A charming, seemingly simple book that gets right to the heart of the matter.

NONI IS NERVOUS

From the creators of Noni Says No (2011) comes a book about getting through the first day of school and facing one’s fears.

Noni has a lot to be nervous about, including her nemesis from the previous book, Susie. The challenges of planning what to wear to school, figuring out where to sit and imagining what her teacher will be like have her biting her nails and chattering nervously. Côté’s gentle watercolors capture Noni’s emotional experience, from the cover art that depicts the small figure of Noni surrounded by warning yellow with stoplight red letters looming over her to the image of an underwear-clad Noni among a sea of empty desks leaning menacingly toward her. Softly lavender, monochrome illustrations depict Noni’s previous reasons for being nervous, all made right in her mother’s arms. In the end, it doesn’t take too long for Noni to feel like she fits in. An outgoing girl named Briar takes Noni under her wing. At this point, Noni’s family is a nervous wreck wondering how she’s doing, but it’s a calm, competent Noni that they find at the end of the day.

A charming, seemingly simple book that gets right to the heart of the matter. (Picture book. 4–7)

Pub Date: July 9, 2013

ISBN: 978-1-77049-323-0

Page Count: 24

Publisher: Tundra Books

Review Posted Online: May 29, 2013

Kirkus Reviews Issue: June 15, 2013

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A straightforward, effective approach to helping children cope with one of life’s commonplace yet emotionally fraught...

WHAT DO YOU DO WITH A PROBLEM?

A child struggles with the worry and anxiety that come with an unexpected problem.

In a wonderful balance of text and pictures, the team responsible for What Do You Do With an Idea (2014) returns with another book inspiring children to feel good about themselves. A child frets about a problem that won’t go away: “I wished it would just disappear. I tried everything I could to hide from it. I even found ways to disguise myself. But it still found me.” The spare, direct narrative is accompanied by soft gray illustrations in pencil and watercolor. The sepia-toned figure of the child is set apart from the background and surrounded by lots of white space, visually isolating the problem, which is depicted as a purple storm cloud looming overhead. Color is added bit by bit as the storm cloud grows and its color becomes more saturated. With a backpack and umbrella, the child tries to escape the problem while the storm swirls, awash with compass points scattered across the pages. The pages brighten into splashes of yellow as the child decides to tackle the problem head-on and finds that it holds promise for unlooked-for opportunity.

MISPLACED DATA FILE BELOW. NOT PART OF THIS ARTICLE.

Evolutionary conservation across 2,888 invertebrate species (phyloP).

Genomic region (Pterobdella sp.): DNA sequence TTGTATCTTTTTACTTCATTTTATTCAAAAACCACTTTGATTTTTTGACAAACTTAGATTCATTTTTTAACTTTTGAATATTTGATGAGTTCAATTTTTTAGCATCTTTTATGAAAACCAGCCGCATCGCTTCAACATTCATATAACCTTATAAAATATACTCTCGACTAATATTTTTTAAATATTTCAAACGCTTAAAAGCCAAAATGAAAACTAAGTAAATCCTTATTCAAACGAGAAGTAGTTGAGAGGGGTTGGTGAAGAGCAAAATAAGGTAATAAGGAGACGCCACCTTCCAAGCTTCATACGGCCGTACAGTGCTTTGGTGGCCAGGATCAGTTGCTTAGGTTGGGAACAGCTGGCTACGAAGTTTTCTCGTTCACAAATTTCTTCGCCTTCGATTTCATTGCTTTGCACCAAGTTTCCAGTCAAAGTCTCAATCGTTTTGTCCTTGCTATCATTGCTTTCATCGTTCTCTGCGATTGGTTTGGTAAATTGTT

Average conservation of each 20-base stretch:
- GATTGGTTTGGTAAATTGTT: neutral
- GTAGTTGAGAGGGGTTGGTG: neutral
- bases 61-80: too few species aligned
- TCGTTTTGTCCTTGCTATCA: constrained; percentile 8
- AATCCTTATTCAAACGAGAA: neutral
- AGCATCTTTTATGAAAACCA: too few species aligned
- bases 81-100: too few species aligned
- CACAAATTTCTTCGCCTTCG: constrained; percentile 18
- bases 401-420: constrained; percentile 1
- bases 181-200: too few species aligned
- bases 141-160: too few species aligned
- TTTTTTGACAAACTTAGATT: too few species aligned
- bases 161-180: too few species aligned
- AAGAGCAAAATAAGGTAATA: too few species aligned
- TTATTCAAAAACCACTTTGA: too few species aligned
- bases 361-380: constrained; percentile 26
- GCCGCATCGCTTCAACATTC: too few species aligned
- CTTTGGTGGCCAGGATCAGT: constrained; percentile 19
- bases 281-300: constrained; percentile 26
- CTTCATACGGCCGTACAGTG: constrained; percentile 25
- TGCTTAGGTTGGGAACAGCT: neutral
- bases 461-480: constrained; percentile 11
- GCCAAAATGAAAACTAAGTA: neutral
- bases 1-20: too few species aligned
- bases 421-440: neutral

A straightforward, effective approach to helping children cope with one of life’s commonplace yet emotionally fraught situations, this belongs on the shelf alongside Molly Bang’s Sophie books. (Picture book. 4-7)

Pub Date: June 1, 2016

ISBN: 978-1-943-20000-9

Page Count: 44

Publisher: Compendium

Review Posted Online: March 30, 2016

Kirkus Reviews Issue: April 15, 2016

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Nice enough, but its twinkle is on the faint side.

TWINKLE TWINKLE LITTLE KID

A boy gets an unusual payoff after wishing on a star.

Sitting outside one night, Clyde notices a lone star in the sky. He recites the “Star light, star bright” incantation and makes a wish. Disappointed when it doesn’t come true, he returns home. But later, while he’s asleep, the star he’d wished on sneaks into his bedroom and makes a wish on him! Startled awake, Clyde wonders how to grant Star’s wish. He shares some ideas (and actual objects) with her: a game of checkers, tent camping, tossing a Frisbee, and walkie-talkies. Star likes them, but they’re not her wishes; Clyde confides there’s no one to enjoy them with—and wonders if perhaps Star had wished for a friend. No one will be surprised at what Clyde next confesses to Star. The pair winds up playing together and becoming besties. This is a sweet but thin and predictable story about making friends. Still, readers will appreciate meeting feisty, celestial Star. The author reaches for humor using colloquialisms (“freaked out”), and kids will like the comfortable familiarity that develops between the cheery protagonists. The colored-pencil illustrations are rendered in a limited palette of mostly dark blues and purples, appropriate to the nighttime setting. Star is a luminous, pale yellow with a white topknot and has a star-dappled aura around her. Purple-pj’d Clyde wears bunny slippers and presents White. (This book was reviewed digitally.)

Nice enough, but its twinkle is on the faint side. (Picture book. 4-7)

Pub Date: Aug. 3, 2021

ISBN: 978-0-399-17132-1

Page Count: 40

Publisher: Philomel

Review Posted Online: June 16, 2021

Kirkus Reviews Issue: July 1, 2021

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